During the president’s recent encounter with Vladimir Putin in Vietnam, he says he asked Putin whether Russia had meddled in the U.S. elections in 2016.

He relates that Putin “is very, very strong in the fact that he didn’t do it. You have President Putin very strongly, vehemently, says he has nothing to do with that.” The president also told reporters that Putin “said he absolutely did not meddle in our election” and that “I really believe that when he tells me that, he means it.”

My Vietnam experience was quite a bit different than the president’s. When I was in Vietnam in 1968-69, I represented defendants in about a dozen courts martial. My real job was coordinating artillery fire, but when the defendants learned I was a bono fide lawyer they often requested me as defense counsel. It did not take long to learn that accused individuals often lie about their guilt of wrongdoing.

And, it is not unusual for a guilty person to “vehemently” deny something. When dealing with an accomplished liar, like Putin, one should exercise great caution in believing anything he says. Remember, President Putin denied having any involvement in the take-over of Crimea, the insurgency in Ukraine, and the downing of the Malaysian airliner over Ukraine. All were gigantic whoppers. This former KGB officer is a master of deceit. Anyone who doubts it should read the meticulously documented book by Karen Dawisha,Putin’s Kleptocracy. It is hard to fathom the evil and dishonesty of this man.

It is also unwise to trust the protestations of a man who has been bent on challenging U.S. interests at practically every turn. He has worked very hard to break up a number of important western alliances, including NATO and the European Union. Mitt Romney correctly called Putin’s Russia our “number one geopolitical foe.” During my Vietnam service, I would not have been much inclined to trust the word of the Viet Cong and there is no reason to trust Putin. And, let’s not forget that Russia provided the sophisticated anti-aircraft weapons that shot down John McCain and so many other American pilots.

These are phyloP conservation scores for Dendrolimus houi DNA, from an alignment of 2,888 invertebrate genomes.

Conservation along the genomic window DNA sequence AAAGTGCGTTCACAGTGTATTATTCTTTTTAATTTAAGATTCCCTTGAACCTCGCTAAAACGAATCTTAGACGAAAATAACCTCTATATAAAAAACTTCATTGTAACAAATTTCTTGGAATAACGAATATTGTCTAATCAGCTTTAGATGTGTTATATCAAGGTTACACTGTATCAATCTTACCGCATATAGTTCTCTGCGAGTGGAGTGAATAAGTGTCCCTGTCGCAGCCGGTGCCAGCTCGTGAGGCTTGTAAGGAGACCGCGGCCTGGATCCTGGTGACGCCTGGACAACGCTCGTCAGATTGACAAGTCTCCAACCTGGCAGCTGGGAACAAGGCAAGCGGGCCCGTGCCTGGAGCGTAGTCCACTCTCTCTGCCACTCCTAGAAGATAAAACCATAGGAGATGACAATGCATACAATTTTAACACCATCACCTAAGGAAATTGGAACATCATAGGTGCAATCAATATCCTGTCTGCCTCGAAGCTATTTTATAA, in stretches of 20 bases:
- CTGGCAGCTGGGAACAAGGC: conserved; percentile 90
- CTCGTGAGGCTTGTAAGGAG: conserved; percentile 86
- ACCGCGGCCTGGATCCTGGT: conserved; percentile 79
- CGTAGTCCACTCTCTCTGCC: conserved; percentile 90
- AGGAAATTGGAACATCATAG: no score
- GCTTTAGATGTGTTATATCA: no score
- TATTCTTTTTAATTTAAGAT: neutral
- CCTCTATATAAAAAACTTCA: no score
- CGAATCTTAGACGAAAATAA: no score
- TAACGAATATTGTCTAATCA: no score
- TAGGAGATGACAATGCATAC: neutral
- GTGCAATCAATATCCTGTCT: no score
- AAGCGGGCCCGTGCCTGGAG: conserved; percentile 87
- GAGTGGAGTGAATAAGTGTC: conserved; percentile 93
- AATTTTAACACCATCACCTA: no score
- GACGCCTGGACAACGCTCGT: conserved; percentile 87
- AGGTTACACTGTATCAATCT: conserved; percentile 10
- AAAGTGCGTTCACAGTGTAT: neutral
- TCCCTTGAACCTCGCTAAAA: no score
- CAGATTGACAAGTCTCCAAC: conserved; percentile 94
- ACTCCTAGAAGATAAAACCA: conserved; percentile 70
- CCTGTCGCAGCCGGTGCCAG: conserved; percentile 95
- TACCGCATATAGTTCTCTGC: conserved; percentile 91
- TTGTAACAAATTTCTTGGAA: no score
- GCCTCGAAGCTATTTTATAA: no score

It is difficult to understand why one would place faith in the word of a known adversary, like Putin, that he did not meddle in our elections when our intelligence people caught him dead to rights. He has also done so in the elections of many of our allies. British Prime Minister Theresa May had the guts to call Putin out for spreading fake news and interfering in that country’s elections. She told Putin that Great Britain would “do what is necessary to protect ourselves, and work with our allies to do likewise.” I’m hoping she’ll help protect us because it does not appear we are doing much to protect ourselves.

The president says he needs to be nice to Putin to gain his help on various issues. Sucking up with an adversary in hopes of gaining favor is not a winning strategy. It is hard to picture Ronald Reagan meekly telling Gorbachev that, while your Berlin wall is attractive and quite effective in imprisoning millions of East Germans, wouldn’t you please consider some slight alterations? Instead, Reagan forcefully said, “Mr. Gorbachev, tear down this wall.” President Reagan’s strength carried the day and the wall came down. We need that same kind of strength in dealing with Putin. Why ask Putin whether he did something we have proof that he did. Let’s follow the lead of PM May--tell Putin we have the goods on him and that he will rue the day if doesn’t bring it to a screeching halt.

Rather than disputing the indisputable, the U.S. should be vigorously building its cyber defenses and developing a tough offensive capability. We are at a juncture in the electronic era much like we found ourselves in during the infancy of the rocket age. The Russians caught our attention with the launch of the Sputnik, demonstrating they had the lead in a technology with military applications. We had to up our game in that arena. Now, the Russians have shown their expertise in the offensive use of cyber systems and it is incumbent on this country to take steps to counter Russian cyber aggression, not to deny it.

Jim Jones is a former Idaho attorney general and a former Idaho Supreme Court chief justice.